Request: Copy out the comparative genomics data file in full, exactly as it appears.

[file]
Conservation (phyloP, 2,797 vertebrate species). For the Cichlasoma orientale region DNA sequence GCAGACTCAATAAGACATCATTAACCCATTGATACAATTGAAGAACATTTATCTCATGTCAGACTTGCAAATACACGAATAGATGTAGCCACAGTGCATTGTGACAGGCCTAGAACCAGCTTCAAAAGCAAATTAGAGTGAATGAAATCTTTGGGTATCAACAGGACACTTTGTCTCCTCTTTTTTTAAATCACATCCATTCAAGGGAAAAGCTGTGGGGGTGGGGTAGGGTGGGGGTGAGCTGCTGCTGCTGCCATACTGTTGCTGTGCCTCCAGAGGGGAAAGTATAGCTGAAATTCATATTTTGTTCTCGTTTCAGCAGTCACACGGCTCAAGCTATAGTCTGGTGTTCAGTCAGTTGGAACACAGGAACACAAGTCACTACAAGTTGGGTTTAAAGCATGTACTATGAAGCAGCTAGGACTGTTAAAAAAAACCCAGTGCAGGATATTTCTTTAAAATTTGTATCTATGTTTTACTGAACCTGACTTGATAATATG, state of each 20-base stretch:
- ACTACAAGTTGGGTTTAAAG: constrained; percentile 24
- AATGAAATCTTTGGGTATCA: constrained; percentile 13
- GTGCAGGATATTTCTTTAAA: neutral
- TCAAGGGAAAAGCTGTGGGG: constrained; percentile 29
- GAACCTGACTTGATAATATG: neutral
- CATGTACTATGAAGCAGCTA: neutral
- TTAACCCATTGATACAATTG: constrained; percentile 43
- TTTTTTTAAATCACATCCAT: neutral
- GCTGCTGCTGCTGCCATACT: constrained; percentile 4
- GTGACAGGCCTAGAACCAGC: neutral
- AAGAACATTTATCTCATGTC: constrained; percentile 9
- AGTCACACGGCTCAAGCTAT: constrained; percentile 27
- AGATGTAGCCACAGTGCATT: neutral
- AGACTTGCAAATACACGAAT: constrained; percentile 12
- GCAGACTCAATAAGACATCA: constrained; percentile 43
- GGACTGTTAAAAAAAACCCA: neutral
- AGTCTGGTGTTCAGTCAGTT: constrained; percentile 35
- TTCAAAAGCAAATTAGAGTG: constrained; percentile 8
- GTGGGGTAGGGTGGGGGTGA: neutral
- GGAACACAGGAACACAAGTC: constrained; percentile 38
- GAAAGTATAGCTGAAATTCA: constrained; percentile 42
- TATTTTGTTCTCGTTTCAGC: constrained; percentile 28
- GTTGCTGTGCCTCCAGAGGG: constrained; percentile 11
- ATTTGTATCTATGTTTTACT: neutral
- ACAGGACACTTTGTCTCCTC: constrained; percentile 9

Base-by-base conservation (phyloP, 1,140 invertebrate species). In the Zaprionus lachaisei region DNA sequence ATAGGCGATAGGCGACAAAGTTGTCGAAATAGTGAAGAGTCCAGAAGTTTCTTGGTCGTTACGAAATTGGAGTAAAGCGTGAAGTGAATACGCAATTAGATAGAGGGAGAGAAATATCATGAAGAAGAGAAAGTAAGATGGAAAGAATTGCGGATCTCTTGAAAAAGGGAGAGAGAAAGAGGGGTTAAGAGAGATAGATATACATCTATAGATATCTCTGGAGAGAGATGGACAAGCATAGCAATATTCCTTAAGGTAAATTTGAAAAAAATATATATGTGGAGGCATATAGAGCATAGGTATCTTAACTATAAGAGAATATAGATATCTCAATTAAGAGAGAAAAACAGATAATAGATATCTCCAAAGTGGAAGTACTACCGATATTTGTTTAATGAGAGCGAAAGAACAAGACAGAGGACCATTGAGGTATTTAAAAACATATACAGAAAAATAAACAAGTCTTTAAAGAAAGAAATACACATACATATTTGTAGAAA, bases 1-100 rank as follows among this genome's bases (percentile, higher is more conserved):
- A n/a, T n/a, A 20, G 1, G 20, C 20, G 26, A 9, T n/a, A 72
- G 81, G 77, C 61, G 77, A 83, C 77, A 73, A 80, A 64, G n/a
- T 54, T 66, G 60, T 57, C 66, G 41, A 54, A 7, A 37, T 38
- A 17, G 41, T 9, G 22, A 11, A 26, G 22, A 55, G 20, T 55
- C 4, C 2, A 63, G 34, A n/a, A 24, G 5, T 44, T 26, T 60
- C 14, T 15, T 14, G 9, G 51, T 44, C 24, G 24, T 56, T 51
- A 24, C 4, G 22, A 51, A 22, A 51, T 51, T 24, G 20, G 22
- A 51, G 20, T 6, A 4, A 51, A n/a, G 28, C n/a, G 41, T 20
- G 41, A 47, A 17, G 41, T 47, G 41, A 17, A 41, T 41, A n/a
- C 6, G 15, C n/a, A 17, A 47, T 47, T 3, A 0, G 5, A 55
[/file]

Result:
Conservation (phyloP, 2,797 vertebrate species). For the Cichlasoma orientale region DNA sequence GCAGACTCAATAAGACATCATTAACCCATTGATACAATTGAAGAACATTTATCTCATGTCAGACTTGCAAATACACGAATAGATGTAGCCACAGTGCATTGTGACAGGCCTAGAACCAGCTTCAAAAGCAAATTAGAGTGAATGAAATCTTTGGGTATCAACAGGACACTTTGTCTCCTCTTTTTTTAAATCACATCCATTCAAGGGAAAAGCTGTGGGGGTGGGGTAGGGTGGGGGTGAGCTGCTGCTGCTGCCATACTGTTGCTGTGCCTCCAGAGGGGAAAGTATAGCTGAAATTCATATTTTGTTCTCGTTTCAGCAGTCACACGGCTCAAGCTATAGTCTGGTGTTCAGTCAGTTGGAACACAGGAACACAAGTCACTACAAGTTGGGTTTAAAGCATGTACTATGAAGCAGCTAGGACTGTTAAAAAAAACCCAGTGCAGGATATTTCTTTAAAATTTGTATCTATGTTTTACTGAACCTGACTTGATAATATG, state of each 20-base stretch:
- ACTACAAGTTGGGTTTAAAG: constrained; percentile 24
- AATGAAATCTTTGGGTATCA: constrained; percentile 13
- GTGCAGGATATTTCTTTAAA: neutral
- TCAAGGGAAAAGCTGTGGGG: constrained; percentile 29
- GAACCTGACTTGATAATATG: neutral
- CATGTACTATGAAGCAGCTA: neutral
- TTAACCCATTGATACAATTG: constrained; percentile 43
- TTTTTTTAAATCACATCCAT: neutral
- GCTGCTGCTGCTGCCATACT: constrained; percentile 4
- GTGACAGGCCTAGAACCAGC: neutral
- AAGAACATTTATCTCATGTC: constrained; percentile 9
- AGTCACACGGCTCAAGCTAT: constrained; percentile 27
- AGATGTAGCCACAGTGCATT: neutral
- AGACTTGCAAATACACGAAT: constrained; percentile 12
- GCAGACTCAATAAGACATCA: constrained; percentile 43
- GGACTGTTAAAAAAAACCCA: neutral
- AGTCTGGTGTTCAGTCAGTT: constrained; percentile 35
- TTCAAAAGCAAATTAGAGTG: constrained; percentile 8
- GTGGGGTAGGGTGGGGGTGA: neutral
- GGAACACAGGAACACAAGTC: constrained; percentile 38
- GAAAGTATAGCTGAAATTCA: constrained; percentile 42
- TATTTTGTTCTCGTTTCAGC: constrained; percentile 28
- GTTGCTGTGCCTCCAGAGGG: constrained; percentile 11
- ATTTGTATCTATGTTTTACT: neutral
- ACAGGACACTTTGTCTCCTC: constrained; percentile 9

Base-by-base conservation (phyloP, 1,140 invertebrate species). In the Zaprionus lachaisei region DNA sequence ATAGGCGATAGGCGACAAAGTTGTCGAAATAGTGAAGAGTCCAGAAGTTTCTTGGTCGTTACGAAATTGGAGTAAAGCGTGAAGTGAATACGCAATTAGATAGAGGGAGAGAAATATCATGAAGAAGAGAAAGTAAGATGGAAAGAATTGCGGATCTCTTGAAAAAGGGAGAGAGAAAGAGGGGTTAAGAGAGATAGATATACATCTATAGATATCTCTGGAGAGAGATGGACAAGCATAGCAATATTCCTTAAGGTAAATTTGAAAAAAATATATATGTGGAGGCATATAGAGCATAGGTATCTTAACTATAAGAGAATATAGATATCTCAATTAAGAGAGAAAAACAGATAATAGATATCTCCAAAGTGGAAGTACTACCGATATTTGTTTAATGAGAGCGAAAGAACAAGACAGAGGACCATTGAGGTATTTAAAAACATATACAGAAAAATAAACAAGTCTTTAAAGAAAGAAATACACATACATATTTGTAGAAA, bases 1-100 rank as follows among this genome's bases (percentile, higher is more conserved):
- A n/a, T n/a, A 20, G 1, G 20, C 20, G 26, A 9, T n/a, A 72
- G 81, G 77, C 61, G 77, A 83, C 77, A 73, A 80, A 64, G n/a
- T 54, T 66, G 60, T 57, C 66, G 41, A 54, A 7, A 37, T 38
- A 17, G 41, T 9, G 22, A 11, A 26, G 22, A 55, G 20, T 55
- C 4, C 2, A 63, G 34, A n/a, A 24, G 5, T 44, T 26, T 60
- C 14, T 15, T 14, G 9, G 51, T 44, C 24, G 24, T 56, T 51
- A 24, C 4, G 22, A 51, A 22, A 51, T 51, T 24, G 20, G 22
- A 51, G 20, T 6, A 4, A 51, A n/a, G 28, C n/a, G 41, T 20
- G 41, A 47, A 17, G 41, T 47, G 41, A 17, A 41, T 41, A n/a
- C 6, G 15, C n/a, A 17, A 47, T 47, T 3, A 0, G 5, A 55